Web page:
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American Legion post in Youngstown works to remember forgotten veterans in nursing homes



Published: Sun, April 7, 2013 @ 8:06 p.m.

American Legion post in Youngstown works to remember forgotten veterans in nursing homes

By SEAN BARRON

news@vindy.com

YOUNGSTOWN

Tears fill Vince Giering’s eyes when he recalls his best friend’s having been shot in the leg and dying a short time later during World War II.

“I brought him to a foxhole but by the time we could get an ambulance, he was gone,” the 90-year-old Army veteran recalled, crying.

Also painful to Giering and many other veterans – especially those in long-term health care centers – is the feeling that they have been forgotten.

That is changing, however, thanks largely to an effort to recognize and honor veterans of all military branches who served during WWII as well as in the Korean and Vietnam wars and who live in area nursing homes and retirement centers.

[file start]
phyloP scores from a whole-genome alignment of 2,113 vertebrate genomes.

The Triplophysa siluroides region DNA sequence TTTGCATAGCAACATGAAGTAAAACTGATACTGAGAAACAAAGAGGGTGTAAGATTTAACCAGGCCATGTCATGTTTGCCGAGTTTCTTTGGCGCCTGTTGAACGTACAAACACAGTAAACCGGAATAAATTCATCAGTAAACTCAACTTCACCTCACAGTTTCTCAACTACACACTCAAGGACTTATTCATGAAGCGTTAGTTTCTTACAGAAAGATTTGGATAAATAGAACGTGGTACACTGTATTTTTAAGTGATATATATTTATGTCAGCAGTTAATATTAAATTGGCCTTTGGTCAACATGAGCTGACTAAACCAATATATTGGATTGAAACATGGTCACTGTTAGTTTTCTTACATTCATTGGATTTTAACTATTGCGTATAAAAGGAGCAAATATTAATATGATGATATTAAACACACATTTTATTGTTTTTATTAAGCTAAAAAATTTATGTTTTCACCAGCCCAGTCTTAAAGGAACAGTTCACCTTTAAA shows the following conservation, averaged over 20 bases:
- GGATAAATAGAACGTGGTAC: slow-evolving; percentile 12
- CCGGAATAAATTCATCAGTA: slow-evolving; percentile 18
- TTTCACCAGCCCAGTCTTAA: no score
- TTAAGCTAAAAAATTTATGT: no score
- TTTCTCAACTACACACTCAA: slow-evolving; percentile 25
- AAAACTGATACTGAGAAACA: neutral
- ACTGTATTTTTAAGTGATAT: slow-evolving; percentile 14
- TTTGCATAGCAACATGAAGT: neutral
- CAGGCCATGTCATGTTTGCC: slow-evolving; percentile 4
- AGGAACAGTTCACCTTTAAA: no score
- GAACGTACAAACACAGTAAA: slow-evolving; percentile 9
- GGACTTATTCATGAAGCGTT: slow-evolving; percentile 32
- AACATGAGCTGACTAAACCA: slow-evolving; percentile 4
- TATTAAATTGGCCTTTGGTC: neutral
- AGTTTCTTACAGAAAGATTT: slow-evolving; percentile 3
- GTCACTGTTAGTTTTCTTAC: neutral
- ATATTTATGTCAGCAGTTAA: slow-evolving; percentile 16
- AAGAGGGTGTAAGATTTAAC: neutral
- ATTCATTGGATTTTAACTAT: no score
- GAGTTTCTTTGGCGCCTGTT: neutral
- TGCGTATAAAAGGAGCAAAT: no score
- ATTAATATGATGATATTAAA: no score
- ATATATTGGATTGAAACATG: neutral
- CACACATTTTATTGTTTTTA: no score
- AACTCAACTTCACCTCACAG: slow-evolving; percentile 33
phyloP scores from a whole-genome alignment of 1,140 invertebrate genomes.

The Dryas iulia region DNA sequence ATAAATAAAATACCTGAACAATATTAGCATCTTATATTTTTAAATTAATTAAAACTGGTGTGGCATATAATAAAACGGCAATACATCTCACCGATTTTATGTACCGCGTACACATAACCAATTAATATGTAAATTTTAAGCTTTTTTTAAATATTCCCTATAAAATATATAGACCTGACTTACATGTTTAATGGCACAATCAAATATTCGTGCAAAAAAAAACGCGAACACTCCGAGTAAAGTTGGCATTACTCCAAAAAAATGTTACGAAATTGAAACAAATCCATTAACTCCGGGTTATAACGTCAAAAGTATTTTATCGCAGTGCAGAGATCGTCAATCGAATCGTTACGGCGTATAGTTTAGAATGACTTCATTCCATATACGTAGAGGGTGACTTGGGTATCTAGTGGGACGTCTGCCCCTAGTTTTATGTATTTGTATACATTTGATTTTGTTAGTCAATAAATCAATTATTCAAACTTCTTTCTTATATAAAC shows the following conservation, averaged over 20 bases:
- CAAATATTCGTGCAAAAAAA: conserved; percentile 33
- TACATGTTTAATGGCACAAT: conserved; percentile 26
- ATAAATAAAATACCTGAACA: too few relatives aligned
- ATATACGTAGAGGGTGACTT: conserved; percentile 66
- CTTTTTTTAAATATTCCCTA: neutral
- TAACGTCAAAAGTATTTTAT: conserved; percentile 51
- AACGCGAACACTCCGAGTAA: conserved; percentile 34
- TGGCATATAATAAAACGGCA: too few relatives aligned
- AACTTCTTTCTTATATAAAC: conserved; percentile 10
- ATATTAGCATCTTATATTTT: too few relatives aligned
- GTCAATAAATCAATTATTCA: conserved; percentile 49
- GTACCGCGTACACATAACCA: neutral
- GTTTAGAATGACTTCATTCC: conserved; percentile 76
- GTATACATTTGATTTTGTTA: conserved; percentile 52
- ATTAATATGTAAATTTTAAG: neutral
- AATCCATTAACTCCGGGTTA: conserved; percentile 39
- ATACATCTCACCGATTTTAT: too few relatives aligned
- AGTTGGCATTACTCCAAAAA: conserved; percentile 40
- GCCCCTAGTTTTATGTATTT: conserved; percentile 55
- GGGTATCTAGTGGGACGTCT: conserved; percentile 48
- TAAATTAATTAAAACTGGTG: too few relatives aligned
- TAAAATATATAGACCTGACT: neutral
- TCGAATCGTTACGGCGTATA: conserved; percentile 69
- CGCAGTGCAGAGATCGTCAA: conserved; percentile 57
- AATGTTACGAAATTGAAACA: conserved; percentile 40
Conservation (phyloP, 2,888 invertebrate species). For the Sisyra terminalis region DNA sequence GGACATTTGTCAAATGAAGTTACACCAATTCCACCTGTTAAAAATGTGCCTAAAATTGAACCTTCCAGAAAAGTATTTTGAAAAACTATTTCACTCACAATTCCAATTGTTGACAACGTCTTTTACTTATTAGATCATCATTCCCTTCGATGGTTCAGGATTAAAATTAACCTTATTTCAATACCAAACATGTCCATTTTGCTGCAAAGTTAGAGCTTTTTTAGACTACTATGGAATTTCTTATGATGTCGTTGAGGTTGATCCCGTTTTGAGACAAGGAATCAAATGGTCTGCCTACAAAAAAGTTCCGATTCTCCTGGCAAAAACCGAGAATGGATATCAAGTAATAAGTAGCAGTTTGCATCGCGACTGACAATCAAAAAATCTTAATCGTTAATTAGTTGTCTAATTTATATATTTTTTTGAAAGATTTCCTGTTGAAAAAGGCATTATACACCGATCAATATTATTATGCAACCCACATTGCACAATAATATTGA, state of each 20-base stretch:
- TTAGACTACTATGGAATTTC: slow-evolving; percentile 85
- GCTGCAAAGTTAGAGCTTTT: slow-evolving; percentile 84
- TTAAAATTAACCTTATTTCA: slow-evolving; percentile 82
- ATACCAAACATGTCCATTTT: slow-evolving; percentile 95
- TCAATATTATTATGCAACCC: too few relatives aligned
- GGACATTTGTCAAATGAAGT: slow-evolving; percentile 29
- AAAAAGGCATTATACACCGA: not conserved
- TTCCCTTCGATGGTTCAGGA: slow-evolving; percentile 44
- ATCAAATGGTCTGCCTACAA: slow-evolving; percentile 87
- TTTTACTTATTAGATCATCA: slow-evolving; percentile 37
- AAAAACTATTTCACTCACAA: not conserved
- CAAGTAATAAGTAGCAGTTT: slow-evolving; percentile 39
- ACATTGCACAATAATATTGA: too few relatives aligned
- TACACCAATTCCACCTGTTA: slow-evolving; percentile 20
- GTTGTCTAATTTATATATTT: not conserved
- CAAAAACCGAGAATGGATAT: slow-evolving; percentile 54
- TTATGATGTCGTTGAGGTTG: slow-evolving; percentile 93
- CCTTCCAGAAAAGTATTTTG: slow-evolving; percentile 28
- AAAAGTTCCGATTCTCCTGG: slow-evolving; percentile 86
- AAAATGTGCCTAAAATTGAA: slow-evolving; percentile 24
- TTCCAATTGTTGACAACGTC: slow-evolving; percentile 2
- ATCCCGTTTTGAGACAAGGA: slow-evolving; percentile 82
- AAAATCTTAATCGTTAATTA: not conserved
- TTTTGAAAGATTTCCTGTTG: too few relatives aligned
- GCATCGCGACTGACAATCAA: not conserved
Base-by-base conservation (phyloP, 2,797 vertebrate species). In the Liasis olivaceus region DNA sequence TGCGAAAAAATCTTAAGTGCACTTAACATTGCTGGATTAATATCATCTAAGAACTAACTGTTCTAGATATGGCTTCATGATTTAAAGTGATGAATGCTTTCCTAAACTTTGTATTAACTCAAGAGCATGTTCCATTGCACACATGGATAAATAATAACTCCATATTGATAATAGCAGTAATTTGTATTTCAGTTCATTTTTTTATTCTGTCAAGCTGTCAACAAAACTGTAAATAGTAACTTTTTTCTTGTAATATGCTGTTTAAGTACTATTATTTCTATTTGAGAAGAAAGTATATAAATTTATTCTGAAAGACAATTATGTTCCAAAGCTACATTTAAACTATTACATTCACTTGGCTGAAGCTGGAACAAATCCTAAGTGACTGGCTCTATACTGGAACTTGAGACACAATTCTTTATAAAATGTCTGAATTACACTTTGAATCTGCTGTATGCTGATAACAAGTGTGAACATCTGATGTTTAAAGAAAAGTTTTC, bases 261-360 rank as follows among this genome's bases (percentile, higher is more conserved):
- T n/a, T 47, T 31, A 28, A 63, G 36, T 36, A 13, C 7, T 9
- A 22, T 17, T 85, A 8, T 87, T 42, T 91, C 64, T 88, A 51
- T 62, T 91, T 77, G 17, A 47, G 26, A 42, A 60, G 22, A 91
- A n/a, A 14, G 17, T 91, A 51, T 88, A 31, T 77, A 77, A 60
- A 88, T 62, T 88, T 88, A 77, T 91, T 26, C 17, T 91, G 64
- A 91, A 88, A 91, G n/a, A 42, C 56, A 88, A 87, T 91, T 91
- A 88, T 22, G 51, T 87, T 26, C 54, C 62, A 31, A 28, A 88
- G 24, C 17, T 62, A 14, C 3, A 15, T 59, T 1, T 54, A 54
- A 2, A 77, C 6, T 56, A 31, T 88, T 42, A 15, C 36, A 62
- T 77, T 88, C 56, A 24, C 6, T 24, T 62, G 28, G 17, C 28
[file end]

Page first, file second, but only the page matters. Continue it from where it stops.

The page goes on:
Giering was one of four veterans who attended a meeting Sunday at American Legion Post 472, 323 E. Indianola Ave., on the South Side, to discuss the matter. They also are residents at Assumption Village, a long-term care facility in North Lima, who were given free memberships to the American Legion post as a token of appreciation for their service. Fourteen others from two care facilities also received the honor.

Read the full story Monday in The Vindicator and on Vindy.com.


Comments

1Robersabel(1 comment)posted 1 year ago

Youngstown cannot claim to be the only city to forget veterans.
I was involved with a 89 year old residing in a nursing home in Tucson, Arizona. The retired USAF Colonel asked for assistance with the process to receive full recognition towards combat service during battles of Bataan and Corregidor.
He was denied by the U.S. Army based on guidelines after the fact.
According to a local attorney such action is a violation of the U.S. Constitution.
I must add such action was contrary to the Uniform Code of Military Justice (UCMJ), Article 92. Failure to obey order or regulation; previous procedures applied by the USA, USAR; and history of recipients he fought alongside.
The Colonel died approximately a month after being denied.
Today, he and other members of his unit
are forgotten.

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